The best way to know how much fluid to drink is for your son to weigh himself before and after the match. He needs to drink 20-24 oz of water per pound of weight lost. To replace the lost carbohydrates he will need at least 2-3 servings of a grain (carbohydrates), some low fat dairy products and/or fruit within 30 minutes after the match. Follow this up with a light meal that contains at least 2-3oz very lean protein, 2 servings of a grain, and 1 serving of a fruit within the next 1 1/2 hours. As you get closer to the next match make sure he continues to stay hydrated. He may also need a small snack that is high in carbohydrates and very low in fat within 30 minutes to an hour of the next match, something like pretzels. Also remember that every athlete is different and the above suggestions may need to be adjusted slightly for your son.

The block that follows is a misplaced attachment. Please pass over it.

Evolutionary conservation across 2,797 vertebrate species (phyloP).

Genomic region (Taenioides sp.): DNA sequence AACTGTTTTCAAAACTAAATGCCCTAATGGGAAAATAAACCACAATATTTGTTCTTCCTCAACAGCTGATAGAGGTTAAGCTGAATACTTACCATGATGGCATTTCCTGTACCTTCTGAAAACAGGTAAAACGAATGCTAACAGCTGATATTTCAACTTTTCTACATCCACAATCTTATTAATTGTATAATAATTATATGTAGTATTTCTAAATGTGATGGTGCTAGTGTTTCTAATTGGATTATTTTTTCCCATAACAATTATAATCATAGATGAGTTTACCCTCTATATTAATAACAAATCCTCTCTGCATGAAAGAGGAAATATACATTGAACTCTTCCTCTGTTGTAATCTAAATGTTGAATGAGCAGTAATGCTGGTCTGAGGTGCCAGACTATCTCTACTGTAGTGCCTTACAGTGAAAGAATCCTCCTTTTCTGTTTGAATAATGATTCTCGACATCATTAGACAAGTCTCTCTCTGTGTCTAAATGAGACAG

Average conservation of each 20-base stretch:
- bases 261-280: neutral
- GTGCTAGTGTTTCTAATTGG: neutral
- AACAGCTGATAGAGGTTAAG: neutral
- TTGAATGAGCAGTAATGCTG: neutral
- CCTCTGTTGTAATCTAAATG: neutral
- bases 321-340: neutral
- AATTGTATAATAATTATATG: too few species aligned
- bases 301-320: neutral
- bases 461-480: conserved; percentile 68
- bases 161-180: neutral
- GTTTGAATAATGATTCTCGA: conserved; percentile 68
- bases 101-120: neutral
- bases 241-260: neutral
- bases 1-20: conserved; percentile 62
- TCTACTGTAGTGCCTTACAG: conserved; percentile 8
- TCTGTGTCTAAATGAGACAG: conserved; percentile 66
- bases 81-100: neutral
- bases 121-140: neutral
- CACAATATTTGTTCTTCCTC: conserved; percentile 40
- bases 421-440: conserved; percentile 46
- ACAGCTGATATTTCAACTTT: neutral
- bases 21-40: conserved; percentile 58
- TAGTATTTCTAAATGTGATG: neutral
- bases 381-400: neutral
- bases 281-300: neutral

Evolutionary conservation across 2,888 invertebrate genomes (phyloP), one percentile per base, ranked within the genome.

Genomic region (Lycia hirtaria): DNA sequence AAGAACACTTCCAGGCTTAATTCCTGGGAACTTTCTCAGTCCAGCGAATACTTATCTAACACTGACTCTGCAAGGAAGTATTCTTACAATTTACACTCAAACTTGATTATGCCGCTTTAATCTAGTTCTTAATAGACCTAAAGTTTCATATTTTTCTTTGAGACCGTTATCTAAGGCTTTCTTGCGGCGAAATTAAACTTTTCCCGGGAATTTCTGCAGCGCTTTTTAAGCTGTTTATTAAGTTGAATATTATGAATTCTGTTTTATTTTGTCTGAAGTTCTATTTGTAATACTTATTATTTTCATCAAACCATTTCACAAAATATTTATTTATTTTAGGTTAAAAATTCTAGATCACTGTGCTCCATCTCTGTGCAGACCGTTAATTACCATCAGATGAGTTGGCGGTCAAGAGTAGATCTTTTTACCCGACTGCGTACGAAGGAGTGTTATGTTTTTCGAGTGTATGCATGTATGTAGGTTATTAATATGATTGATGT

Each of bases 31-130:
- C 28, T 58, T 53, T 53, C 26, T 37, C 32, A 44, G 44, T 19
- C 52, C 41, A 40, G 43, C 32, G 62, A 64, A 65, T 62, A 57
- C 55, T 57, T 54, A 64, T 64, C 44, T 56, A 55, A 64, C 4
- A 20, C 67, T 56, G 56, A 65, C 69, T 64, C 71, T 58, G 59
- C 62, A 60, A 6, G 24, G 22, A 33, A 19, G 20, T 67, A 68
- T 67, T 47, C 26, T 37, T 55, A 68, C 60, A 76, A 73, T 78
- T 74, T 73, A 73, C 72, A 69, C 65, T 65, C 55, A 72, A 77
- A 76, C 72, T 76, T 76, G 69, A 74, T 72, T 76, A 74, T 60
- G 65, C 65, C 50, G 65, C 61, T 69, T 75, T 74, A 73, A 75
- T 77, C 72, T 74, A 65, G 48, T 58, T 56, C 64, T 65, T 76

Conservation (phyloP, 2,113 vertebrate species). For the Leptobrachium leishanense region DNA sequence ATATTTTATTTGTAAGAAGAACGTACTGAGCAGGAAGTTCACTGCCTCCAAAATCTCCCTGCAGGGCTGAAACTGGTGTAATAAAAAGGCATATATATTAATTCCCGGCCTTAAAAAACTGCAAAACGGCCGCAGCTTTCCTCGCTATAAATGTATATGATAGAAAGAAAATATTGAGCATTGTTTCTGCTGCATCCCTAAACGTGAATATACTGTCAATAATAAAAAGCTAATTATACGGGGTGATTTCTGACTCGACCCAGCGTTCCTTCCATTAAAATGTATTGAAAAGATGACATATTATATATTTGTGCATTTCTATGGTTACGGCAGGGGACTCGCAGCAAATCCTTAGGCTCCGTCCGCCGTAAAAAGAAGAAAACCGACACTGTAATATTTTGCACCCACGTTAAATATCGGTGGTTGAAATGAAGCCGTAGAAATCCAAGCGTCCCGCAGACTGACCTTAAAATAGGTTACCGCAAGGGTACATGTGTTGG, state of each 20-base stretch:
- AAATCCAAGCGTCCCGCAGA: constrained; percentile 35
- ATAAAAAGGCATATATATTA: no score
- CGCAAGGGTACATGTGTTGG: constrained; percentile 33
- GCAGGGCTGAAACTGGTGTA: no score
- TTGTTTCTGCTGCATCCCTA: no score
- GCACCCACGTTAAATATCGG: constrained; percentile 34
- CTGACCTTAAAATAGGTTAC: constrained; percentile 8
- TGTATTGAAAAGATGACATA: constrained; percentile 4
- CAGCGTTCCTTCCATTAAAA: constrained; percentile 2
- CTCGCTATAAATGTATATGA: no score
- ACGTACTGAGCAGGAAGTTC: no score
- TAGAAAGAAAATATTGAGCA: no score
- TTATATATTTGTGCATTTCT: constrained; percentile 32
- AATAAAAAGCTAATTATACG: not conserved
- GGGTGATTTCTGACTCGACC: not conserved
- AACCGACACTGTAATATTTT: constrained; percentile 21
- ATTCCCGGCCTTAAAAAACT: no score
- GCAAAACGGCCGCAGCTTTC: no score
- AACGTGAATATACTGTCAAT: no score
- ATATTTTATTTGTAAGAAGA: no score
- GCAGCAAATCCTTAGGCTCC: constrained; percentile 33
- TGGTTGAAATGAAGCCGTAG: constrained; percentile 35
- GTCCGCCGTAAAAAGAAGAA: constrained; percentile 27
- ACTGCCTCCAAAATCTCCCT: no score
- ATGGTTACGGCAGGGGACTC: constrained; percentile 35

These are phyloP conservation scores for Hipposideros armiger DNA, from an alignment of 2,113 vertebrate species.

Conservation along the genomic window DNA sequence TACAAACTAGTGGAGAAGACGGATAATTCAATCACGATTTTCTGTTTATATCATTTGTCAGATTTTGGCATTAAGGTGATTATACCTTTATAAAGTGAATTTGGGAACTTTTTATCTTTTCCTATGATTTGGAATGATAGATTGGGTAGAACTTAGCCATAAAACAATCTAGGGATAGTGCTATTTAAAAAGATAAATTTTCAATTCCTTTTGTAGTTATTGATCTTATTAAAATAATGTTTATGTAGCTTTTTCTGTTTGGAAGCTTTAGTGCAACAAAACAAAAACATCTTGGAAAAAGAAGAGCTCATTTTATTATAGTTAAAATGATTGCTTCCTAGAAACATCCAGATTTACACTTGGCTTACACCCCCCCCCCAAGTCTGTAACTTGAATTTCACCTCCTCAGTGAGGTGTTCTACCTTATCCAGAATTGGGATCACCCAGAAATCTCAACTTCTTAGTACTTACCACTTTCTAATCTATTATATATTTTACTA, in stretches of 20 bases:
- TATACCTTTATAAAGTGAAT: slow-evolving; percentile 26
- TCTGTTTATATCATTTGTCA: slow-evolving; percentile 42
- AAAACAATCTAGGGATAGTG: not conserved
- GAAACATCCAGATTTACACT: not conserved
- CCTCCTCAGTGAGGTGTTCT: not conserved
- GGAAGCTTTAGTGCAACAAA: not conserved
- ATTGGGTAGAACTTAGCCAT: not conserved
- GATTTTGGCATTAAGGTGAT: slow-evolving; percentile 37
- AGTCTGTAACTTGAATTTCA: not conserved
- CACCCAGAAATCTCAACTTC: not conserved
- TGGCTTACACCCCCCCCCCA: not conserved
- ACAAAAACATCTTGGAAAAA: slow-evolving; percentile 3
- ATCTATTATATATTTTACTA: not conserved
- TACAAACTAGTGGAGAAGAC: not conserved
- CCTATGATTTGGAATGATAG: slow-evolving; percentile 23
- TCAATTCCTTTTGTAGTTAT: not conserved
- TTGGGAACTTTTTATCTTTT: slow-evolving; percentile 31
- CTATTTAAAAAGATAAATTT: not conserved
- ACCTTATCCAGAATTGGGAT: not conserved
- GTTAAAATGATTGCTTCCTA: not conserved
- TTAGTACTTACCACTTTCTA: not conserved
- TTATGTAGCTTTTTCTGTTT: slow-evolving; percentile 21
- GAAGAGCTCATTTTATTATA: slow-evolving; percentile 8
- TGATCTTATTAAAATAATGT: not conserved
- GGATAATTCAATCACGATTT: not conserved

Q. I am a diabetic. I control my blood sugar level through diet and exercise. I avoid foods that have sugar or simple carbohydrates. I typically rely on protein for energy. What recommendations do you have?

Q. I read about having a high carbohydrate diet for maintaining effectiveness on the tennis court. As a diabetic I have been encouraged in having a low carbohydrate diet to maintain my blood sugar level at around 100-120. However I have noticed that during my matches I feel like I am hitting a brick wall and do not have the energy to close out the close points or close matches. Any tips would be appreciated.